10 Things You May Not Know About Adoptive Breastfeeding

It IS possible, and in a variety of ways you may not have considered.

Rachel Garlinghouse October 20, 2015
article image

1. Not all nursing moms make milk.

A lot of moms who are waiting to adopt or have adopted focus on maximizing their milk supply, easily getting discouraged when they don’t produce as much as they hoped. Though there are ways to boost one’s supply (see point #5) and to provide milk for a child (see point #2) beyond one personally producing, there are nursing moms who do not produce any milk and simply use nursing (sometimes called dry nursing or comfort nursing) as a means of bonding with their child, not as a means to provide breast milk (see point #4).

2. An at-breast supplementation system can be helpful.

There are currently two at-breast supplementation systems on the market that can help moms who choose to nurse.  One is the Medela SNS and the other is the Lact-aid.  There are pros and cons to each system, including the number of parts, availability, and the initial and ongoing costs.  These systems use a container filled with breastmilk or formula and a tubing system anchored to the breast to feed the baby.

3. Toddler and preschoolers can nurse too.

Though it can be challenging, it is possible for an older child, such as a toddler or preschooler, to learn to nurse. This can be beneficial and rewarding to a child who was nursed previously, struggles with attachment, or expresses a desire to nurse. Some children were adopted from countries where nursing after infancy is very common.

4. Nursing helps with bonding.

Whether or not a mom produces milk, nursing helps the child and mother bond. Nursing helps initiate skin-to-skin contact, eye contact, and learning and trusting in one another.  Nursing can help calm an upset child and reduce anxiety. Additionally, there are numerous nutritional benefits provided to the baby if the mom is able to produce or utilizes donor milk, helping the child learn to rely on the mother to meet nutritional and emotional needs.

5. There are many ways to boost milk supply.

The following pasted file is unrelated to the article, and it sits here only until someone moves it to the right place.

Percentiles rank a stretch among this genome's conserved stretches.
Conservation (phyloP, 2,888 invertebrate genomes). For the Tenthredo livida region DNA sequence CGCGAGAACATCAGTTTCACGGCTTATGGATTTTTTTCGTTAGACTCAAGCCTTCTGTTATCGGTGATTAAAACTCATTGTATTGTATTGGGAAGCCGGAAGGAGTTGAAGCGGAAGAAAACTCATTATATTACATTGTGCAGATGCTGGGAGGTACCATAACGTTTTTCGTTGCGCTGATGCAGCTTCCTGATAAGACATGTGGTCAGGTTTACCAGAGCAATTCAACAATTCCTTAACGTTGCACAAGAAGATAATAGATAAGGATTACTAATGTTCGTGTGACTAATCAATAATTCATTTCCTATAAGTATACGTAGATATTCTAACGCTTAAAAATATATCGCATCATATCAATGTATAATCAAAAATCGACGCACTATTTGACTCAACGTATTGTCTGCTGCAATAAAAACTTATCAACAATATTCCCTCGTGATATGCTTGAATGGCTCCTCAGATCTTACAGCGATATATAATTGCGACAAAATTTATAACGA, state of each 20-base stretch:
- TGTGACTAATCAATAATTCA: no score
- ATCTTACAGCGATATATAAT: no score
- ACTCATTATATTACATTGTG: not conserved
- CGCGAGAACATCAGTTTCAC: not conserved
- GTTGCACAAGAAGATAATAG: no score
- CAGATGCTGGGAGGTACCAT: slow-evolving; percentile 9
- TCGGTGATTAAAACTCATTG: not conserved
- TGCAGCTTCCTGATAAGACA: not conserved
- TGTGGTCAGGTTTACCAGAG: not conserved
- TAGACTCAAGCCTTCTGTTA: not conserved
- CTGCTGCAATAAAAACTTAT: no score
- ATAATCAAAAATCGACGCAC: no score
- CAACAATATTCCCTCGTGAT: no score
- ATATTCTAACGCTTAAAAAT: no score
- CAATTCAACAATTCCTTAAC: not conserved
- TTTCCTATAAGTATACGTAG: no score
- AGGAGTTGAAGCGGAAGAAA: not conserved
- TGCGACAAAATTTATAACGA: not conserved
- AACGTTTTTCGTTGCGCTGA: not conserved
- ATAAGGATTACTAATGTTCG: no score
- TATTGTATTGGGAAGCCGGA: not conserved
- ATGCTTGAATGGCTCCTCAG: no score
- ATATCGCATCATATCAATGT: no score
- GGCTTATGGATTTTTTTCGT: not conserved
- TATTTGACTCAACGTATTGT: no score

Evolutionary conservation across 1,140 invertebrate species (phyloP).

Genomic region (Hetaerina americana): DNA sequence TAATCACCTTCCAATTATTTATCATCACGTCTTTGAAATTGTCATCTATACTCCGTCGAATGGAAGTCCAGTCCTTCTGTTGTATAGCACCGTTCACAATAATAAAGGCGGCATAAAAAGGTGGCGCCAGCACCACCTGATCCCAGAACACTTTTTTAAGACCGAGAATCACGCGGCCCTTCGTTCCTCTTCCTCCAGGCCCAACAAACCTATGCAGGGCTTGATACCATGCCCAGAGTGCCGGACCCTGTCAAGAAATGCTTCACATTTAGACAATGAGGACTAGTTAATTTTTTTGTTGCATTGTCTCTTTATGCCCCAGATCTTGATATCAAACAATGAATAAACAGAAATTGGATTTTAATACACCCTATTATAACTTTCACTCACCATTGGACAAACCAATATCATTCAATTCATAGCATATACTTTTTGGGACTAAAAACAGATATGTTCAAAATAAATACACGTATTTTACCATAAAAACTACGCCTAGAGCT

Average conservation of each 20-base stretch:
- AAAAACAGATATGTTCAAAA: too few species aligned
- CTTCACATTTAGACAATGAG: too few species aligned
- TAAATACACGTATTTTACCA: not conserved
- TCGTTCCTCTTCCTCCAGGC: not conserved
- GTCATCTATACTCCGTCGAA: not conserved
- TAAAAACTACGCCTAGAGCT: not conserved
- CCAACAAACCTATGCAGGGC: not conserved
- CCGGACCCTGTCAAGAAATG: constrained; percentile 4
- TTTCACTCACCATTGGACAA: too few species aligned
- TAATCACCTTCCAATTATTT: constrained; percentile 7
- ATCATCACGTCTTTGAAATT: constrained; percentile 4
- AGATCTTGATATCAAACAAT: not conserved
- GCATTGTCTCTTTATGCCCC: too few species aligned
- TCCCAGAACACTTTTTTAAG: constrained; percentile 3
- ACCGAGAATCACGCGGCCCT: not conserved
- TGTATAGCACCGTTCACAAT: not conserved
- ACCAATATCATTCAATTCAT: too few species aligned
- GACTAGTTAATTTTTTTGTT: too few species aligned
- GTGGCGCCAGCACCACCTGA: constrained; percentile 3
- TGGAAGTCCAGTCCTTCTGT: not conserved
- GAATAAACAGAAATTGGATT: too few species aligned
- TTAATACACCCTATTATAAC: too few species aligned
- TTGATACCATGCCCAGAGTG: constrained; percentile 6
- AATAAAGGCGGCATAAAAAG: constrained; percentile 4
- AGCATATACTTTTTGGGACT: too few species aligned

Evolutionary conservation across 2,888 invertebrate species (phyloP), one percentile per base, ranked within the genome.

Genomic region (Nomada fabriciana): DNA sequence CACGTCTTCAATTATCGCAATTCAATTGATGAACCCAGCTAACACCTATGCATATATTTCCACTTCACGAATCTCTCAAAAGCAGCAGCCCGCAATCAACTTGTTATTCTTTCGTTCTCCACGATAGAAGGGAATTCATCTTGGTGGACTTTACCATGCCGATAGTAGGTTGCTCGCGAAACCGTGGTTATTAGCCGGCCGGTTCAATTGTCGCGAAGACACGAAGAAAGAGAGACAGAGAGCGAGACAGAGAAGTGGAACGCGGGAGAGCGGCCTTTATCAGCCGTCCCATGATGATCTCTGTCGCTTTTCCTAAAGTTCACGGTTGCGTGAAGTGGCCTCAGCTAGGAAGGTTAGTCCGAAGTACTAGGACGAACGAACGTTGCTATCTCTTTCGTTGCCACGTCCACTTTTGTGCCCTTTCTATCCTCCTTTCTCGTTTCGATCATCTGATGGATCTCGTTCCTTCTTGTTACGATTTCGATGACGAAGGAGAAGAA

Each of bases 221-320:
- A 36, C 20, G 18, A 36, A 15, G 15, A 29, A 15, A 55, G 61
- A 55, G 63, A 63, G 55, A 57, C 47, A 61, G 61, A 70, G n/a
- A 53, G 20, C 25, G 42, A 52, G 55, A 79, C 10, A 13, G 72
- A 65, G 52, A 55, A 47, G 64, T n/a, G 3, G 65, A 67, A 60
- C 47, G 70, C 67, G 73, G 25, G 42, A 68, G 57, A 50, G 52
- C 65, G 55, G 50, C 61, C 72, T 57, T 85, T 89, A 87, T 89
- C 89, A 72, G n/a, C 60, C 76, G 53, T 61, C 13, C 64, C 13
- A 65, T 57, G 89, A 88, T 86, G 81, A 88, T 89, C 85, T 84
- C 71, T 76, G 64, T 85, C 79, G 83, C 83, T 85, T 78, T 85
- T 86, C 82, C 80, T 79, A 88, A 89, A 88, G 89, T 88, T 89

A woman who has never given birth or nursed a baby previously might be able to boost her supply through the use of medications (such as Domperidone), herbs (Fenugreek, for example), teas (specially made to boost supply), and foods (oats and brewer’s yeast).  Some mothers choose to boost supply using all or just a few of these options.

6. Nursing can be healing.

A mom who wasn’t able to birth her child (or any child) might find nursing as a healing tool.  The closeness the mom feels to her child, the responses the mother’s body has to her child’s cries, and the deeply-rooted desire to nurse and follow through with that desire can be beautiful and personally rewarding.

7. Adoptive nursing is becoming increasingly discussed and practiced.

Adoptive nursing used to be fairly rare unless the mother had recently had a biological child and then adopted a child, and certainly, there was very little discussion of what adoptive nursing is and its benefits. Today, however, there are social media groups (Adoptive Breastfeeding being one of them), blogs, and books (Breastfeeding Without Birthing by Alyssa Schnell) dedicated to adoptive nursing. There is more support and information available than ever before.

8. Nursing helps mom feel like a real mom.

Adoption means that there will be questions and demands for authenticity. Parents by adoption are often asked questions about their children’s “real” parents or “real” families. Choosing to nurse a baby by adoption can instill confidence and security in the mother, helping her stand firm in her “realness” as the child’s mom. This is not to say that being a “real mom” rests in the decision to nurse a baby or not, but choosing to nurse many help some moms experience the authenticity they long for.

9. There are milk donors willing to help.

Though nursing moms may be able to purchase milk from milk banks, this can be very costly. Some moms choose to find donors on their own. Donors might be friends or family members, or women who have an abundant supply and offer to donate via Facebook groups. Moms should use caution when selecting donors.

10. Breastfeeding laws protect moms-by-adoption too.

Increasingly, breastfeeding laws have been put into place to protect a mom’s right to nurse her baby. Moms should become familiar with their rights and not be afraid to speak up when those rights are being violated. Some examples include nursing on airplanes and nursing in public places such as stores and restaurants.

 

author image

Rachel Garlinghouse

Rachel Garlinghouse is the author of "Come Rain or Come Shine: A White Parent's Guide to Adopting and Parenting Black Children," "Black Girls Can: An Empowering Story of Yesterdays and Todays," and "Encouragement for the Adoption Journey: 52 Devotions and a Journal" (co-authored with Madeleine Melcher). Rachel's adoption education and experience has appeared on MSNBC, NPR, Huffington Post Live, ABCNews.com, Babble, Scary Mommy, Portrait of Adoption, Slow Mama, I Am Not the Babysitter, and more. Rachel is a mom of three children, adopted domestically and transracially. Learn more about her family's adventures at White Sugar, Brown Sugar or on Twitter @whitebrownsugar.


Want to contact an adoption professional?

Love this? Want more?

Claim Your FREE Adoption Summit Ticket!


The #1 adoption website is hosting the largest, FREE virtual adoption summit. Come listen to 50+ adoption experts share their knowledge and insights.

Members of the adoption community are invited to watch the virtual summit for FREE on September 23-27, 2019, or for a small fee, you can purchase an All-Access Pass to get access to the summit videos for 12 months along with a variety of other benefits.

Get Your Free Ticket


Host: ws1.elevati.net